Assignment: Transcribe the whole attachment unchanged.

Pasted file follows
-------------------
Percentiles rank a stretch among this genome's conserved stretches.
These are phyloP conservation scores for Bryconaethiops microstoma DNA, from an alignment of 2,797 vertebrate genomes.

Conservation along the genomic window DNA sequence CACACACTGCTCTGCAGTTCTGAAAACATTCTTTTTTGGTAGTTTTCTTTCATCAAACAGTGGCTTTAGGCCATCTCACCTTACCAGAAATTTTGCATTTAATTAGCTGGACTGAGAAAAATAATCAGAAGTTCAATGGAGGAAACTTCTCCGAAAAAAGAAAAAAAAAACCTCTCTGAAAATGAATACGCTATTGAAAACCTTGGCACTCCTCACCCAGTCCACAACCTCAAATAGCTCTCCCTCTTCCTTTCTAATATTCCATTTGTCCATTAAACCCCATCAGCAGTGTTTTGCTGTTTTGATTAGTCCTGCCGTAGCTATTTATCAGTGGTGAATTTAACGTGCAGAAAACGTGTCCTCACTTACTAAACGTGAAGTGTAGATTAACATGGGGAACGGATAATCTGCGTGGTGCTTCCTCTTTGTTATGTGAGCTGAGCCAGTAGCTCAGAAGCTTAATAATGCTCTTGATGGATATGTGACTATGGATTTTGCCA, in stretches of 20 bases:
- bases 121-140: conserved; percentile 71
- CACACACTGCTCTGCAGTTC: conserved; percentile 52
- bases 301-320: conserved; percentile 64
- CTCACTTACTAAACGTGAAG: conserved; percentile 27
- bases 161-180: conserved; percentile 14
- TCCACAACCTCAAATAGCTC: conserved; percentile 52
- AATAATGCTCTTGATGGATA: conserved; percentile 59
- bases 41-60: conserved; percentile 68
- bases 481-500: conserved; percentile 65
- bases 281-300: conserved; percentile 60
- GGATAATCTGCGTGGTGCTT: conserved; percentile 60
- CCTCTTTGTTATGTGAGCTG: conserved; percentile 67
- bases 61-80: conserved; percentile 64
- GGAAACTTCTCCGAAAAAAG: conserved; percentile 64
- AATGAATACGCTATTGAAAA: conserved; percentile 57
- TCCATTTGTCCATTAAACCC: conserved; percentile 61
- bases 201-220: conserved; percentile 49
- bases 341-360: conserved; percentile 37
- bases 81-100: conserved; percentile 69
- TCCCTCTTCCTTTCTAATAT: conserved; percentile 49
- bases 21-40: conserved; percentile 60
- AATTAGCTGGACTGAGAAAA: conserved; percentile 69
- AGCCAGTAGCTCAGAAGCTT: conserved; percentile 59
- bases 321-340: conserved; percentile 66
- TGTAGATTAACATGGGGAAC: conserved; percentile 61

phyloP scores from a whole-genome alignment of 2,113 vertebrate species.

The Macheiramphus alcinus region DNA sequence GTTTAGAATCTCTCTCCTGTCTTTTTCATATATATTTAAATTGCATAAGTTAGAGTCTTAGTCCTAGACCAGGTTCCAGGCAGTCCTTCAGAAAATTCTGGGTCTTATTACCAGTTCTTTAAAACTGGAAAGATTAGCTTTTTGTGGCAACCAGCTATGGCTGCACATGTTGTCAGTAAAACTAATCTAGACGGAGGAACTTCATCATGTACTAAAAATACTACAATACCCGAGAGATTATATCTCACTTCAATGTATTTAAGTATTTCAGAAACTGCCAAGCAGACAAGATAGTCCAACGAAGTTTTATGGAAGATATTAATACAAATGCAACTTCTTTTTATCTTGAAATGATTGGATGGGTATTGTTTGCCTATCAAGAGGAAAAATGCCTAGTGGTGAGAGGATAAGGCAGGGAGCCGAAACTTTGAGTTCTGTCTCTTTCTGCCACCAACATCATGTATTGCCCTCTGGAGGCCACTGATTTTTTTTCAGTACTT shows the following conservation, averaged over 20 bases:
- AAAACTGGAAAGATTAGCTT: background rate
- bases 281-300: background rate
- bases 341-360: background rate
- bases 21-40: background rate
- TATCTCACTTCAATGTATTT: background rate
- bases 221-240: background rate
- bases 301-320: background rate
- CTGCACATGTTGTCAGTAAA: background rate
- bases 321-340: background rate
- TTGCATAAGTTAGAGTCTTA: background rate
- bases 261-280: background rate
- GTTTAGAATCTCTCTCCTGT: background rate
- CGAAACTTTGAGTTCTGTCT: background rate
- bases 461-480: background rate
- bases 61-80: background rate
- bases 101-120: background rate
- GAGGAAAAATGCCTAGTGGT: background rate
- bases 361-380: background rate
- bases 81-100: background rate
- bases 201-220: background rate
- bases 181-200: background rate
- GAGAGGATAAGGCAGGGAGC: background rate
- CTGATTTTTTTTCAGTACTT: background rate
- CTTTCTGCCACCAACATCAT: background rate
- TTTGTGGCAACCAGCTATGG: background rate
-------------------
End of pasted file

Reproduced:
Percentiles rank a stretch among this genome's conserved stretches.
These are phyloP conservation scores for Bryconaethiops microstoma DNA, from an alignment of 2,797 vertebrate genomes.

Conservation along the genomic window DNA sequence CACACACTGCTCTGCAGTTCTGAAAACATTCTTTTTTGGTAGTTTTCTTTCATCAAACAGTGGCTTTAGGCCATCTCACCTTACCAGAAATTTTGCATTTAATTAGCTGGACTGAGAAAAATAATCAGAAGTTCAATGGAGGAAACTTCTCCGAAAAAAGAAAAAAAAAACCTCTCTGAAAATGAATACGCTATTGAAAACCTTGGCACTCCTCACCCAGTCCACAACCTCAAATAGCTCTCCCTCTTCCTTTCTAATATTCCATTTGTCCATTAAACCCCATCAGCAGTGTTTTGCTGTTTTGATTAGTCCTGCCGTAGCTATTTATCAGTGGTGAATTTAACGTGCAGAAAACGTGTCCTCACTTACTAAACGTGAAGTGTAGATTAACATGGGGAACGGATAATCTGCGTGGTGCTTCCTCTTTGTTATGTGAGCTGAGCCAGTAGCTCAGAAGCTTAATAATGCTCTTGATGGATATGTGACTATGGATTTTGCCA, in stretches of 20 bases:
- bases 121-140: conserved; percentile 71
- CACACACTGCTCTGCAGTTC: conserved; percentile 52
- bases 301-320: conserved; percentile 64
- CTCACTTACTAAACGTGAAG: conserved; percentile 27
- bases 161-180: conserved; percentile 14
- TCCACAACCTCAAATAGCTC: conserved; percentile 52
- AATAATGCTCTTGATGGATA: conserved; percentile 59
- bases 41-60: conserved; percentile 68
- bases 481-500: conserved; percentile 65
- bases 281-300: conserved; percentile 60
- GGATAATCTGCGTGGTGCTT: conserved; percentile 60
- CCTCTTTGTTATGTGAGCTG: conserved; percentile 67
- bases 61-80: conserved; percentile 64
- GGAAACTTCTCCGAAAAAAG: conserved; percentile 64
- AATGAATACGCTATTGAAAA: conserved; percentile 57
- TCCATTTGTCCATTAAACCC: conserved; percentile 61
- bases 201-220: conserved; percentile 49
- bases 341-360: conserved; percentile 37
- bases 81-100: conserved; percentile 69
- TCCCTCTTCCTTTCTAATAT: conserved; percentile 49
- bases 21-40: conserved; percentile 60
- AATTAGCTGGACTGAGAAAA: conserved; percentile 69
- AGCCAGTAGCTCAGAAGCTT: conserved; percentile 59
- bases 321-340: conserved; percentile 66
- TGTAGATTAACATGGGGAAC: conserved; percentile 61

phyloP scores from a whole-genome alignment of 2,113 vertebrate species.

The Macheiramphus alcinus region DNA sequence GTTTAGAATCTCTCTCCTGTCTTTTTCATATATATTTAAATTGCATAAGTTAGAGTCTTAGTCCTAGACCAGGTTCCAGGCAGTCCTTCAGAAAATTCTGGGTCTTATTACCAGTTCTTTAAAACTGGAAAGATTAGCTTTTTGTGGCAACCAGCTATGGCTGCACATGTTGTCAGTAAAACTAATCTAGACGGAGGAACTTCATCATGTACTAAAAATACTACAATACCCGAGAGATTATATCTCACTTCAATGTATTTAAGTATTTCAGAAACTGCCAAGCAGACAAGATAGTCCAACGAAGTTTTATGGAAGATATTAATACAAATGCAACTTCTTTTTATCTTGAAATGATTGGATGGGTATTGTTTGCCTATCAAGAGGAAAAATGCCTAGTGGTGAGAGGATAAGGCAGGGAGCCGAAACTTTGAGTTCTGTCTCTTTCTGCCACCAACATCATGTATTGCCCTCTGGAGGCCACTGATTTTTTTTCAGTACTT shows the following conservation, averaged over 20 bases:
- AAAACTGGAAAGATTAGCTT: background rate
- bases 281-300: background rate
- bases 341-360: background rate
- bases 21-40: background rate
- TATCTCACTTCAATGTATTT: background rate
- bases 221-240: background rate
- bases 301-320: background rate
- CTGCACATGTTGTCAGTAAA: background rate
- bases 321-340: background rate
- TTGCATAAGTTAGAGTCTTA: background rate
- bases 261-280: background rate
- GTTTAGAATCTCTCTCCTGT: background rate
- CGAAACTTTGAGTTCTGTCT: background rate
- bases 461-480: background rate
- bases 61-80: background rate
- bases 101-120: background rate
- GAGGAAAAATGCCTAGTGGT: background rate
- bases 361-380: background rate
- bases 81-100: background rate
- bases 201-220: background rate
- bases 181-200: background rate
- GAGAGGATAAGGCAGGGAGC: background rate
- CTGATTTTTTTTCAGTACTT: background rate
- CTTTCTGCCACCAACATCAT: background rate
- TTTGTGGCAACCAGCTATGG: background rate